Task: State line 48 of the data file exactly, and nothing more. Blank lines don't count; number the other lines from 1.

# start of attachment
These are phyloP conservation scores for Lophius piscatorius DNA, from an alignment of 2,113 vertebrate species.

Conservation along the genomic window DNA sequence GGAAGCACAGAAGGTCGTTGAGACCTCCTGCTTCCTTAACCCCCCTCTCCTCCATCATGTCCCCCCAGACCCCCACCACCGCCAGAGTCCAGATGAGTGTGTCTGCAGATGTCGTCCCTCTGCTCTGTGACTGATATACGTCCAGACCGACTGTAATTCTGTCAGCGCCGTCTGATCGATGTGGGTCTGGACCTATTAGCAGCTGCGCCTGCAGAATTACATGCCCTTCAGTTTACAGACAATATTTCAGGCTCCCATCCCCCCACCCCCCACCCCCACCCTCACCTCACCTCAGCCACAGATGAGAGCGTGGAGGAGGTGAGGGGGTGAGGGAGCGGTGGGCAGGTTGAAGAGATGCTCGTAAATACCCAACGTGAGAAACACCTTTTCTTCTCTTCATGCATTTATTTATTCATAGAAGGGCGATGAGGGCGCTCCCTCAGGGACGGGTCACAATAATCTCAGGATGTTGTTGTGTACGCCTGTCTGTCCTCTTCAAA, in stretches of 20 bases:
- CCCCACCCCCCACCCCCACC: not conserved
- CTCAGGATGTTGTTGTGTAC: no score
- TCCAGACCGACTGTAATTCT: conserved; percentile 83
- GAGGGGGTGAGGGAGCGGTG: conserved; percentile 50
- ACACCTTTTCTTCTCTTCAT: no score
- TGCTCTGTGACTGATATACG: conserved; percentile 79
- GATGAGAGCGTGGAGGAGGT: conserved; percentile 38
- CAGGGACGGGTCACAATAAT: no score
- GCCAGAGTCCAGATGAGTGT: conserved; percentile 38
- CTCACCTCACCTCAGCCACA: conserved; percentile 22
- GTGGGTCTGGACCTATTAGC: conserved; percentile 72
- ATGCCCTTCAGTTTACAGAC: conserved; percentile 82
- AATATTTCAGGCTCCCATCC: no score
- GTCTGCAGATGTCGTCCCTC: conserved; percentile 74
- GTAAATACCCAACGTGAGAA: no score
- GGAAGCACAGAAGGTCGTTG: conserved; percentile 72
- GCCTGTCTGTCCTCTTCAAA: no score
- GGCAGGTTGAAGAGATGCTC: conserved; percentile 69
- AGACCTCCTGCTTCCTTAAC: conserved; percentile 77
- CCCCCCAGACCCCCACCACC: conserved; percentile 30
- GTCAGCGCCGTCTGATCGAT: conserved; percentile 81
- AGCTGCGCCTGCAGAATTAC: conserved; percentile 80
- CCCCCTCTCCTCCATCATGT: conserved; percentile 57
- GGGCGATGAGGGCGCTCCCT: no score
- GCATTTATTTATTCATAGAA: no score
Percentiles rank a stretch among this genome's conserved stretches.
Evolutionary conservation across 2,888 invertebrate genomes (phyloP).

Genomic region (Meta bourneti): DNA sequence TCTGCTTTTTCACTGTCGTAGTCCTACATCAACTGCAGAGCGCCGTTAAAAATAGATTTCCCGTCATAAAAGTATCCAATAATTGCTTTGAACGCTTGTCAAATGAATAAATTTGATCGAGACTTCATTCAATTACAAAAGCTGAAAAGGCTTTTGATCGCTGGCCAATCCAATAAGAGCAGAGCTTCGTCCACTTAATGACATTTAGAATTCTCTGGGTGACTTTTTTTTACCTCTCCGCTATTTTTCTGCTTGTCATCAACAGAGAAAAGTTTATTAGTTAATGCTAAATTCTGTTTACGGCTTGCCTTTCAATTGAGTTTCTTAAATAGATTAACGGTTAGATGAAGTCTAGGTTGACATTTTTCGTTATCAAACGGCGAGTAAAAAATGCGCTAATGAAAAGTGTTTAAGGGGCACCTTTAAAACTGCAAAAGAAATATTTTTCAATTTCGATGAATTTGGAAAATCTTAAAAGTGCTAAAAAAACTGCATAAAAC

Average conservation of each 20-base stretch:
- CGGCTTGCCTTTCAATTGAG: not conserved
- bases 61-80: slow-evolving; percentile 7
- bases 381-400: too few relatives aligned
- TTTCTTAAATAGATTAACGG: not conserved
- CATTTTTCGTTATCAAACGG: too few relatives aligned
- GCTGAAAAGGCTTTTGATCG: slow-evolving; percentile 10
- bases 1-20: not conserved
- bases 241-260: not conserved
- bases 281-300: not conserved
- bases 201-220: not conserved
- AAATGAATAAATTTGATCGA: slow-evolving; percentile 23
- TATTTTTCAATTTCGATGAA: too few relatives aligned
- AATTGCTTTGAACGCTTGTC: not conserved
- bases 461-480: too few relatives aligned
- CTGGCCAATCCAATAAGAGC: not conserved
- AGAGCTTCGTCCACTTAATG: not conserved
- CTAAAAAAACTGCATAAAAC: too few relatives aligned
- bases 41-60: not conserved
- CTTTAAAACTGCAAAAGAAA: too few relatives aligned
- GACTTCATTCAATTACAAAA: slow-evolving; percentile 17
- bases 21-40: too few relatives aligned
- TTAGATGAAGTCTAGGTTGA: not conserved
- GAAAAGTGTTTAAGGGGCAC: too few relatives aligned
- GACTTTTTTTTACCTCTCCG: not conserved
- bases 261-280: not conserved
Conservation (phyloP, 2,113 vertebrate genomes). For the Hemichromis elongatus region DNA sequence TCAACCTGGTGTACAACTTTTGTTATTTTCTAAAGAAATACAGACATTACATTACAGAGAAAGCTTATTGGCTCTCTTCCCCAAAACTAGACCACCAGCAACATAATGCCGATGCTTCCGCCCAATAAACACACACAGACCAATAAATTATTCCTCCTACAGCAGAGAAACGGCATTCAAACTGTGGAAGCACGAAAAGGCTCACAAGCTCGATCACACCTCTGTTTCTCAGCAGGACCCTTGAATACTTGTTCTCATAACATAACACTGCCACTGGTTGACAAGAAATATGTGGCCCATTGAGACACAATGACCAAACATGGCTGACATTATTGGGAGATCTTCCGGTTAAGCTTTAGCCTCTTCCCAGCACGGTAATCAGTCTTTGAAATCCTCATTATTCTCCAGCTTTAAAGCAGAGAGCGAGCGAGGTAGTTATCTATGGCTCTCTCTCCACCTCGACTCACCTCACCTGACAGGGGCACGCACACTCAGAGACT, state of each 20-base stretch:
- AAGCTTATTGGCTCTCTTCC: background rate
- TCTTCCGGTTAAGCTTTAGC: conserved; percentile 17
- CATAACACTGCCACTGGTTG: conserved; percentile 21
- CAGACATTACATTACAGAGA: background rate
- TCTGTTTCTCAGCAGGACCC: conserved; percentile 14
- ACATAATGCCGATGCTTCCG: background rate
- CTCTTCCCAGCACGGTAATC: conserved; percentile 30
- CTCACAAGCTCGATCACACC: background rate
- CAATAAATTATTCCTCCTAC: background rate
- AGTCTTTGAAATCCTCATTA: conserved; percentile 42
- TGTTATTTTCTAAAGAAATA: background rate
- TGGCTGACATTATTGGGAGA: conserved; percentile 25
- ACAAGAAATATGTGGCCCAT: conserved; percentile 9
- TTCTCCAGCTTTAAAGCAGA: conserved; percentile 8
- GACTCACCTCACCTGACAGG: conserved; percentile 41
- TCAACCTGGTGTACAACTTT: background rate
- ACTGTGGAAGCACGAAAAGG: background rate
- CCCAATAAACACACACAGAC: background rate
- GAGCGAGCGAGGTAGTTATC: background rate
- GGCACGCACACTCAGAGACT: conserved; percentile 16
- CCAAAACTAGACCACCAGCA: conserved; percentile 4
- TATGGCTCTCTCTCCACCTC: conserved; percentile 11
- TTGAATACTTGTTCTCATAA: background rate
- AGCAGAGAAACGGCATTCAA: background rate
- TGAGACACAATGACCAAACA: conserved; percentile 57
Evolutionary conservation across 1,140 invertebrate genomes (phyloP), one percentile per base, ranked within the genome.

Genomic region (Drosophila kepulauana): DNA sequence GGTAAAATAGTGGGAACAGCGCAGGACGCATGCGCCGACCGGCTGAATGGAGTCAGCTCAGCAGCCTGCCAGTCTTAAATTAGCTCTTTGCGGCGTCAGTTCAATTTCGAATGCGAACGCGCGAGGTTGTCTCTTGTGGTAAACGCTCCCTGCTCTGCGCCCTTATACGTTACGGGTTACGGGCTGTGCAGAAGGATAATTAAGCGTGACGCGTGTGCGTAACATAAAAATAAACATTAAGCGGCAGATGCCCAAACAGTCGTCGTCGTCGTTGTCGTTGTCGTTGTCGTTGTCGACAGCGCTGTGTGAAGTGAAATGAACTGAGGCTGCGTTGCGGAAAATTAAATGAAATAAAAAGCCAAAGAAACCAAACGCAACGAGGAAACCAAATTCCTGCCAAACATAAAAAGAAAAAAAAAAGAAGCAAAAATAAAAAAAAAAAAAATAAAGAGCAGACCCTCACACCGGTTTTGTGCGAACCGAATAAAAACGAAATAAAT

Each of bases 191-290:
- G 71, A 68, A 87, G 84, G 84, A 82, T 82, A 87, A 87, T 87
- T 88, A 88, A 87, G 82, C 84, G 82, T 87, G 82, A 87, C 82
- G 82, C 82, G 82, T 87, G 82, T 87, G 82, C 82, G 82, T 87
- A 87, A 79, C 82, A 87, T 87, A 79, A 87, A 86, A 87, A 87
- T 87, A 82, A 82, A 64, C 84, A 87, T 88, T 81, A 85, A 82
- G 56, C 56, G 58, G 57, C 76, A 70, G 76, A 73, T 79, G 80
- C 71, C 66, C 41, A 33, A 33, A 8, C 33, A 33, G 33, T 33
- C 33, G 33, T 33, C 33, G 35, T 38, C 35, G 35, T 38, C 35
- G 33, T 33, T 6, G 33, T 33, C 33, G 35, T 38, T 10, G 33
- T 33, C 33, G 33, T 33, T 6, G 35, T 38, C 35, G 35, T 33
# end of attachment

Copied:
- CTAAAAAAACTGCATAAAAC: too few relatives aligned